On his 27th sortie, Target-Bochum, Nov 4, 1944, the Lancaster LM290 UM-W2 went down and all were killed. We (Elsa’s family) have made up a framed collage, professionally finished, that includes his picture, medals, Mother’s Cross and the Silver Bar from the Government of Canada in recognition of a life given for country.

After viewing your website, we, as a family would like to offer the collage to you for display in the Lancaster Museum. We would be honoured if you would consider this offer.

We plan on visiting there in July and could bring it along then if you are interested.

Our Society was pleased to accept and display the collage with P/O Eric Smith’s medals and memorabilia. This assembly is now on display near the entry to the museum.

Dave Birrell, accepts the collage with P/O Eric Smith’s medals and memorabilia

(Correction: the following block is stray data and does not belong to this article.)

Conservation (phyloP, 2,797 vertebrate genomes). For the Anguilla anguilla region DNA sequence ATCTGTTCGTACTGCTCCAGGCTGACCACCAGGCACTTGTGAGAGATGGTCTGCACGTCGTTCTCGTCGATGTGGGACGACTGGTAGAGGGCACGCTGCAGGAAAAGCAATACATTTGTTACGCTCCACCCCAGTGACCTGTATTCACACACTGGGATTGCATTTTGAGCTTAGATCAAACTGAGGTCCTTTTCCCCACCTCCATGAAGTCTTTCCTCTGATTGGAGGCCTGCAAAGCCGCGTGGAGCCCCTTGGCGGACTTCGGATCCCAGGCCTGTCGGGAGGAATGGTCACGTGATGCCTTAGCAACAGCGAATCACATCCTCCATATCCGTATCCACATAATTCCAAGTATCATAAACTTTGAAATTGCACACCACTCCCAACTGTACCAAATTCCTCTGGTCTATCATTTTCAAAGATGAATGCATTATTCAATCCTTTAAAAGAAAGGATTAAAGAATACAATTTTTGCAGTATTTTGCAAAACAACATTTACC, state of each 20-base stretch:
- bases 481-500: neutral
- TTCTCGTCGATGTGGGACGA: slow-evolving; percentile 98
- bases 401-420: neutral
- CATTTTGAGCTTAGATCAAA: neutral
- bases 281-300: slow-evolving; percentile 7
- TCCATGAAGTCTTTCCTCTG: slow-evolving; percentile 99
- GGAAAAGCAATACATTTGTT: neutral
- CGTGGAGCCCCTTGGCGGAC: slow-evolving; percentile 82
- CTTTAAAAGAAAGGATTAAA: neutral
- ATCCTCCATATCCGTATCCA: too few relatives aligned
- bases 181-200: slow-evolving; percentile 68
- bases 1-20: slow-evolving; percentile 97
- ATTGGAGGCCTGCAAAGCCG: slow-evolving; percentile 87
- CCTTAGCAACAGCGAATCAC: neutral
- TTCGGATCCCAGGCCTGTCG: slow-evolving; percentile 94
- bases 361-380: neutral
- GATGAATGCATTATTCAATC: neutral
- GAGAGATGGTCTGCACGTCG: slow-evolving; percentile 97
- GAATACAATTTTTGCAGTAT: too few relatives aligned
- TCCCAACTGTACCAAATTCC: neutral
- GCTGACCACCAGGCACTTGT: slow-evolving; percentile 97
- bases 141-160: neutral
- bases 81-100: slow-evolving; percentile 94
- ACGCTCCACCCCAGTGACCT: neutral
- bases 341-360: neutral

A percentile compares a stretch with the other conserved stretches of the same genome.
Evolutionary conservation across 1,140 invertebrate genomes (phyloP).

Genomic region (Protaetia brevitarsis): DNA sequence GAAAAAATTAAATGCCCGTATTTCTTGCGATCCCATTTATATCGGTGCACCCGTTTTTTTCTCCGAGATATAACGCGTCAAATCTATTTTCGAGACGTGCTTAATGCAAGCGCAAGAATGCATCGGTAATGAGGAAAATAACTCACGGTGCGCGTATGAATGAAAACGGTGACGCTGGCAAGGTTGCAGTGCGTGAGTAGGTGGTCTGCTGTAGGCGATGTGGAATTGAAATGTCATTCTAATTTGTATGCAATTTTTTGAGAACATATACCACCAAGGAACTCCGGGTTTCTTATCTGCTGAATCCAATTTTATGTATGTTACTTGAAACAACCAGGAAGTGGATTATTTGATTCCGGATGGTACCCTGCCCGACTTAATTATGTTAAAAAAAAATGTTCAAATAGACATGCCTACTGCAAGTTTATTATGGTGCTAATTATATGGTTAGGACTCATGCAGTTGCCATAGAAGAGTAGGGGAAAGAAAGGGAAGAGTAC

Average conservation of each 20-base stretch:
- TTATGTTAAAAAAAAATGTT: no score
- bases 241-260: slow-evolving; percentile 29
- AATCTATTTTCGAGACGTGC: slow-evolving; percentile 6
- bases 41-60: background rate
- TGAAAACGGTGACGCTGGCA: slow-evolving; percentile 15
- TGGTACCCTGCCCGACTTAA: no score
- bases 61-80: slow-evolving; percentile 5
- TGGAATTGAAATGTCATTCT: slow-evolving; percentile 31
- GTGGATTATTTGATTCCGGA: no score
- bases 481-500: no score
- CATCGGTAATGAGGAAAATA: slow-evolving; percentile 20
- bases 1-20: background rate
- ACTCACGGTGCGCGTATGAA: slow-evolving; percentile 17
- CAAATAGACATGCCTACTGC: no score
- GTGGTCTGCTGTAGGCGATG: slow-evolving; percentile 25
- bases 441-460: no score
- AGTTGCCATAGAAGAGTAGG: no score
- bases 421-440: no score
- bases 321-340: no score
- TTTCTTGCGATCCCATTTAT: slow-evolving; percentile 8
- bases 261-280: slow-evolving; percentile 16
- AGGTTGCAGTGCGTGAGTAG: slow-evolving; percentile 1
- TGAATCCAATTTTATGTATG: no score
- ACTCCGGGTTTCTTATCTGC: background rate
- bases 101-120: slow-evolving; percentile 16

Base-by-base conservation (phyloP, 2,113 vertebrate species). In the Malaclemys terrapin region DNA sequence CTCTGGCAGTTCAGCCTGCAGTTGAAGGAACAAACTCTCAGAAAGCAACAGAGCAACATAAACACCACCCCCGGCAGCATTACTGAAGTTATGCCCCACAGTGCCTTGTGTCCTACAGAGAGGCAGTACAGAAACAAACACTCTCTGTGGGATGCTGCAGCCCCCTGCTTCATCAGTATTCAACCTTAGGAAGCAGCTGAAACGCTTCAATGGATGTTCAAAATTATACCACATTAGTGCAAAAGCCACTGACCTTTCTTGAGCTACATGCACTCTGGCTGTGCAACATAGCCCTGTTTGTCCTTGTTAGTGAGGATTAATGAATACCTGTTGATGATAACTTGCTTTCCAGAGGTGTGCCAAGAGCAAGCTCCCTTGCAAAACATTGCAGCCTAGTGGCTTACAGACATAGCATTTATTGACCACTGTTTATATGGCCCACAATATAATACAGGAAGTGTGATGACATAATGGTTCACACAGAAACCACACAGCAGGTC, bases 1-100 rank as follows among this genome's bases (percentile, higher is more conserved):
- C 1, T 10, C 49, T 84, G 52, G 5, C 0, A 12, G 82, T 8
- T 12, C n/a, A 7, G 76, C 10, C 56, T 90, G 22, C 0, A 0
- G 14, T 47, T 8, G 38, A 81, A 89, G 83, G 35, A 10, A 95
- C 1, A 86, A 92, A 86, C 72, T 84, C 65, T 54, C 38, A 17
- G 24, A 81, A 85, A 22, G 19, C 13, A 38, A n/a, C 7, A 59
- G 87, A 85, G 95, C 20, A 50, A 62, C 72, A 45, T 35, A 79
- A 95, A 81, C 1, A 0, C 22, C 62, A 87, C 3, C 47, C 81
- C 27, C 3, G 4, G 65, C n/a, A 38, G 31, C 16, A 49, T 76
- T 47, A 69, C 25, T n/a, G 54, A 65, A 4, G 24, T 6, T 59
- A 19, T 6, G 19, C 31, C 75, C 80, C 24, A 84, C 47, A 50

from Elsa Hohn, for display in the museum.

The college with P/O Eric Smith’s medals as presently displayed in the museum. It will be placed in a more suitable place in the near future, with particulars about P/O Smith’s wartime history.


Members are encouraged to visit our website regularly. Our volunteer webmaster has created a wonderful collection of information. On average, visitors view over 800 pages of our information each day.

Recent additions to this site include a total revision and expansion of our Dams Raid section as well as several more “Chronicles” written by our members and other contributors.

Thanks to Lexicom Internet Services for their support.

Special Print From A Friend

Air Canada Captain, Karl Kjarsgaard, a long time friend of our Society, attended the August 16, Dambusters event. At a get-together with NLS directors after the event was over, he presented a special Halifax print to the museum. This print is signed by Sir Arthur Harris, Group Capt. Leonard Cheshire VC, and others.

This print will be framed and added to the Halifax display in the next while.